NEW YORK (GenomeWeb News) – A team of researchers from the University of Basel in Switzerland have opted to implement Luminex's xTAG Gastrointestinal Pathogen Panel for routine diagnostics after comparing the multiplex assay with conventional approaches.
The group, based within the university's division of infection diagnostics, made the decision to move to the GPP, which covers 15 diarrhea-causing pathogens, after using it to test stool samples from pediatric patients with gastroenteritis and adult travelers returning from the tropics. The group described the results of its evaluation in the journal Infection this month.
"We are using it now as a routine assay," said Christiane Beckmann, a microbiologist at the University of Basel and lead author on the paper. "It's not a super cheap test but if you have an immunocompromised person and you need to know if they have something dangerous, then this test provides something that direct antigen detection, microscopy, or culture cannot do."
Austin, Texas-based Luminex says its xTAG GPP can detect hospital-acquired infections, targeting a total of 15 gastrointestinal pathogens in a single bead array-based assay. The company garnered a CE-IVD mark for the test in 2012, followed by US Food and Drug Administration clearance last year for a version of the assay containing 11 pathogens for use on its LX 200 and benchtop MagPix instruments.
Beckmann said that her lab decided to try the assay after looking for a multiplex alternative to standard tests, which include PCR-based direct antigen testing, culture, and microscopy. "We are a diagnostics lab and I am mainly involved in molecular diagnostics," Beckmann said. "We already have a multiplex assay for respiratory pathogens and we wanted something similar for testing stool samples."
Though Luminex does offer an xTAG Respiratory Viral Panel, Beckmann said that her lab currently uses another platform to test for respiratory pathogens, and noted that the GPP is the first test the lab has employed that uses Luminex's bead array technology.
According to Beckmann, her lab was drawn to the GPP because of its turnaround time and ease of use.
"You can get a result for 15 pathogens within a few hours and it is easy to handle if you are working in a molecular diagnostics lab because a technician can easily perform the assay with no problems," she said.
As part of its evaluation, Beckmann's lab used the GPP to test 312 consecutive stool samples, 127 of them from pediatric patients with gastroenteritis, and the remaining 185 from adult travelers returning from the tropics with suspected parasite infestation. Of the 185 samples from adult travelers, 21 — or 11 percent — were positive, with enterotoxigenic Escherichia coli being the predominant pathogen. The second most frequently detected pathogen was the parasite Giardia lamblia, which was detected in five of the 21 positive samples.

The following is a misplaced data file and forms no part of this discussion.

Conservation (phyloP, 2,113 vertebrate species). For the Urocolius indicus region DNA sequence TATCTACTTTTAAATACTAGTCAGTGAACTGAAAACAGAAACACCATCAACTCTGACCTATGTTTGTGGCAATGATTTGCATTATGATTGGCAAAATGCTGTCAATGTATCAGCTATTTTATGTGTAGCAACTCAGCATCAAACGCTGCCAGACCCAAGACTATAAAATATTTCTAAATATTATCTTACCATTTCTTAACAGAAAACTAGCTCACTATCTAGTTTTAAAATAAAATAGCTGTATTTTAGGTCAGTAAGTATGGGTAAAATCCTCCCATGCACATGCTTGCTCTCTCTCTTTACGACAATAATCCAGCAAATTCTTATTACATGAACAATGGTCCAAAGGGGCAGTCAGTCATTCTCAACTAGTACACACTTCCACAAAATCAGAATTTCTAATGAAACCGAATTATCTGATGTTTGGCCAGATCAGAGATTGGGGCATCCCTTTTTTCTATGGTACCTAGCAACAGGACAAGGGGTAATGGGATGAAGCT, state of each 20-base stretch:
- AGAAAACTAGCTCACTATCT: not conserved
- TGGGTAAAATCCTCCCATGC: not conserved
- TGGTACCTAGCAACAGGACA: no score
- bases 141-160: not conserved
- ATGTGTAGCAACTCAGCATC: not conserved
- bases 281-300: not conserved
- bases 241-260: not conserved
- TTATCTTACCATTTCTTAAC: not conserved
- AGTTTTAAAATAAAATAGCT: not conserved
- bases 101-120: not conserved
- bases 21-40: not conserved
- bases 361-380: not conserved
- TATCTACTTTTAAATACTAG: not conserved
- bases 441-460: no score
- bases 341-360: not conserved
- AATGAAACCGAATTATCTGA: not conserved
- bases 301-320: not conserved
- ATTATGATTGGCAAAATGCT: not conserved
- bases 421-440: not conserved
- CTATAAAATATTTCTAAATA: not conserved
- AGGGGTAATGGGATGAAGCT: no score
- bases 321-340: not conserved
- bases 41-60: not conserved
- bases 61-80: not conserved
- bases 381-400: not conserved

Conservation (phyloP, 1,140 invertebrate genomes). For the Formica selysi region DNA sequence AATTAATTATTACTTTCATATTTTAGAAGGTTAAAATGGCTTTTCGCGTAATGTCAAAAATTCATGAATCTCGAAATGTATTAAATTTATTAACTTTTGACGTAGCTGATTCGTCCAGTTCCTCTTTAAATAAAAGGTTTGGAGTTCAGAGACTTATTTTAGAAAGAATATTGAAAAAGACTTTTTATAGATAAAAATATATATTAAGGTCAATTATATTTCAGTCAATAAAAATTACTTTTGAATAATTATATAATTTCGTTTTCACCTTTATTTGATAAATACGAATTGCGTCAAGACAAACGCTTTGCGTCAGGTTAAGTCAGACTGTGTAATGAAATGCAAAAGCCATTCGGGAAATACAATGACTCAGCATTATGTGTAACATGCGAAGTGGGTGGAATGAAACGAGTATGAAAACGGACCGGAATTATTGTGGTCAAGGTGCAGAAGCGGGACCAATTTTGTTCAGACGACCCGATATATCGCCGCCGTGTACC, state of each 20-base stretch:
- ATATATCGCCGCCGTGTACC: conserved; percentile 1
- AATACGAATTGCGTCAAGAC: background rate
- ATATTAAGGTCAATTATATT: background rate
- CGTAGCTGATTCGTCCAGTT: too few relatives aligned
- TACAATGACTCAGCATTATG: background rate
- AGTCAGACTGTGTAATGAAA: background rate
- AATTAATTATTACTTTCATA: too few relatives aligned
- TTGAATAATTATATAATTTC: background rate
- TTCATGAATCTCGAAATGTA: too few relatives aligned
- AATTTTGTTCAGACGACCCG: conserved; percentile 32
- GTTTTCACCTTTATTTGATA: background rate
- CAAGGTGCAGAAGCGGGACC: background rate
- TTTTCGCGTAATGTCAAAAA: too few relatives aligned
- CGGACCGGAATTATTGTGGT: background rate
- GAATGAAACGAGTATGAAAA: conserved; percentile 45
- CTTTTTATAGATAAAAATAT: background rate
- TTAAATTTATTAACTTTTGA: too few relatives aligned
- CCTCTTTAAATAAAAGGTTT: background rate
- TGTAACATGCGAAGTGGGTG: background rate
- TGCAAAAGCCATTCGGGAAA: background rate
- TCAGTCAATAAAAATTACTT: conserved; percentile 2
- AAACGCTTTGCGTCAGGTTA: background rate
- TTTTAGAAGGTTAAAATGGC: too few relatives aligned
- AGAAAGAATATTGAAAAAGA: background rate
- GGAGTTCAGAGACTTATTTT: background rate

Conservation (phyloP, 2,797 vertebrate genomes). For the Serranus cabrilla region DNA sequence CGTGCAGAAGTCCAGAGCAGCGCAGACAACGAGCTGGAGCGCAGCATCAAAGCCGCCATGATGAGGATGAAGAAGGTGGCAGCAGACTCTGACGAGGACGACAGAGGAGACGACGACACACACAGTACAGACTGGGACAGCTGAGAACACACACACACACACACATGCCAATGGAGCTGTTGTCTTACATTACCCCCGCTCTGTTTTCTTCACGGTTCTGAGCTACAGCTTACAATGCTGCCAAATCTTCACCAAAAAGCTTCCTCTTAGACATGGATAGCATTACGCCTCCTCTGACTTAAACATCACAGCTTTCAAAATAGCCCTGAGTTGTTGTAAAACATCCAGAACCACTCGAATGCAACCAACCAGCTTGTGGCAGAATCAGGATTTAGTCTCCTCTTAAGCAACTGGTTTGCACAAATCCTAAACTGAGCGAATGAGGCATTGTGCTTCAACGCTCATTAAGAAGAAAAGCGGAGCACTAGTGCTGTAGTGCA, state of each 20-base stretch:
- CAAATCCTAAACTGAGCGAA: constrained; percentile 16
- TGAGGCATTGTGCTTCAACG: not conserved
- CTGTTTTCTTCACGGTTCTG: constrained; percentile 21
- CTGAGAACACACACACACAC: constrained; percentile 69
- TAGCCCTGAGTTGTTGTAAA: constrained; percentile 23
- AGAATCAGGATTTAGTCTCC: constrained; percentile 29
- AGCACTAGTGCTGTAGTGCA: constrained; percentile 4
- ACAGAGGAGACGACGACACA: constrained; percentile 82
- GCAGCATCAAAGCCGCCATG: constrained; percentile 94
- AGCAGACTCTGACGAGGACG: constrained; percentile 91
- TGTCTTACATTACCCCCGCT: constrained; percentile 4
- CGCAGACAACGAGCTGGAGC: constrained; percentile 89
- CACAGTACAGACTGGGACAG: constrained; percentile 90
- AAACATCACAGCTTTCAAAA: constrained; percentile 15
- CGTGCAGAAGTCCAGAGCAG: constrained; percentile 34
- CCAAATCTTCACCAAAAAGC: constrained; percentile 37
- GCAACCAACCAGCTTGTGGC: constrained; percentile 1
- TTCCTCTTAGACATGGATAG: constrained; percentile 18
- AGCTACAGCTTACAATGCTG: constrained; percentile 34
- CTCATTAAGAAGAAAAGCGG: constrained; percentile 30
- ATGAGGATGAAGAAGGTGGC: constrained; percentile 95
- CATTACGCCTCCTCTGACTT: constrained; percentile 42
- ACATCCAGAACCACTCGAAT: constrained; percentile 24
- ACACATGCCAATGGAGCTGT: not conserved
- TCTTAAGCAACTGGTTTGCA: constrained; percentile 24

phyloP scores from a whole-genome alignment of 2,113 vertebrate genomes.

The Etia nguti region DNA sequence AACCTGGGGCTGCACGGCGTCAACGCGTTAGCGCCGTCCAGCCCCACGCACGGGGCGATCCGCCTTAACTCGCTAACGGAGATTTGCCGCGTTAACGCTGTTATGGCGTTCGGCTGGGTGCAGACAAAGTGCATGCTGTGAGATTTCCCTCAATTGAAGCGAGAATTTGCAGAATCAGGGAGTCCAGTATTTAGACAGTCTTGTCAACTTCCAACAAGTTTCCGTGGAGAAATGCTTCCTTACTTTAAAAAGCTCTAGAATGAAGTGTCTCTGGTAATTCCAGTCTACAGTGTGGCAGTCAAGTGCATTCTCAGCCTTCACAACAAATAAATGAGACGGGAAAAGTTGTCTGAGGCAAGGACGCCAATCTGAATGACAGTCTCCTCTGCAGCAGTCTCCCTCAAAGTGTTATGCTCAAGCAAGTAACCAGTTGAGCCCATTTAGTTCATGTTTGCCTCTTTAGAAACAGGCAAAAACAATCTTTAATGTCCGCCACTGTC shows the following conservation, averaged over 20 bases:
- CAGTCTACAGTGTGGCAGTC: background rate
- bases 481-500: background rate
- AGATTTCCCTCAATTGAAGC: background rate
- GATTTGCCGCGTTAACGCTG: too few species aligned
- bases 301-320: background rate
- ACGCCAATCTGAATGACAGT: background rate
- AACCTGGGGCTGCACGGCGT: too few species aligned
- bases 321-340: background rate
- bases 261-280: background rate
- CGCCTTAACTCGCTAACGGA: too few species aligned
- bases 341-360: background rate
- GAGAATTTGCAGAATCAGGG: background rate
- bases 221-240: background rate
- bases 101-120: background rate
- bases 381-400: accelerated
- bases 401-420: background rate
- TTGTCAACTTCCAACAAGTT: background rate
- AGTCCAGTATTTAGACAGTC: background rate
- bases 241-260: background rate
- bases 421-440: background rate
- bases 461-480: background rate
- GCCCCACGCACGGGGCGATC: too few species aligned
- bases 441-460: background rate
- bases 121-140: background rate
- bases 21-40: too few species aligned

Sixty-six, or 52 percent, of the pediatric samples were positive, with rotavirus being the most prevalent. In the paper, the authors acknowledged that rotavirus vaccination is not yet part of the standard vaccine program in Switzerland, which they said explained the high prevalence of the virus in young children. The GPP increased detection rates of the virus by 32 percent compared to direct antigen testing, and the validity of the data was confirmed by independent rotavirus-specific PCR, they wrote.
Beckmann noted that her lab obtained the samples from adult travelers through collaboration with the Swiss Tropical and Public Health Institute, also based in Basel. "Since we are collaborating, we thought this might be a good patient group to look at and to see how valuable this assay might be for patients with suspected parasitic infestation," she said.
While Beckmann was surprised by the relatively low amount of parasitic infections detected in the adult travelers' samples, she said she was pleased by the higher amount of positives in the pediatric samples, including eight co-infections. Her lab also detected seasonality to the pediatric infections, with more viral infections occurring during the winter months compared to summer months.
Given the results of the evaluation, Beckmann's lab developed a somewhat nuanced approach to implementing the GPP, favoring its use in some cases while relying on standard approaches in others. According to the paper, the "major role" of the assay should be for testing immunocompromised patients with a broad differential diagnosis when rapid results are needed, as the information obtained from the test could have an impact on clinical management, resulting in reduced hospital stay and costs.
For children with gastroenteritis, the authors recommend that direct antigen testing be done first and then followed up with the GPP should the initial results be negative or should additional pathogens be suspected. For adult travelers returning from the tropics, the authors recommend restricting the use of the GPP to patients with the clinical diagnosis of gastroenteritis.
"I think it is something that is really a great tool for diagnostics," said Beckmann of the GPP. "It's something that you would use first as a screening tool if you need a rapid answer," she said.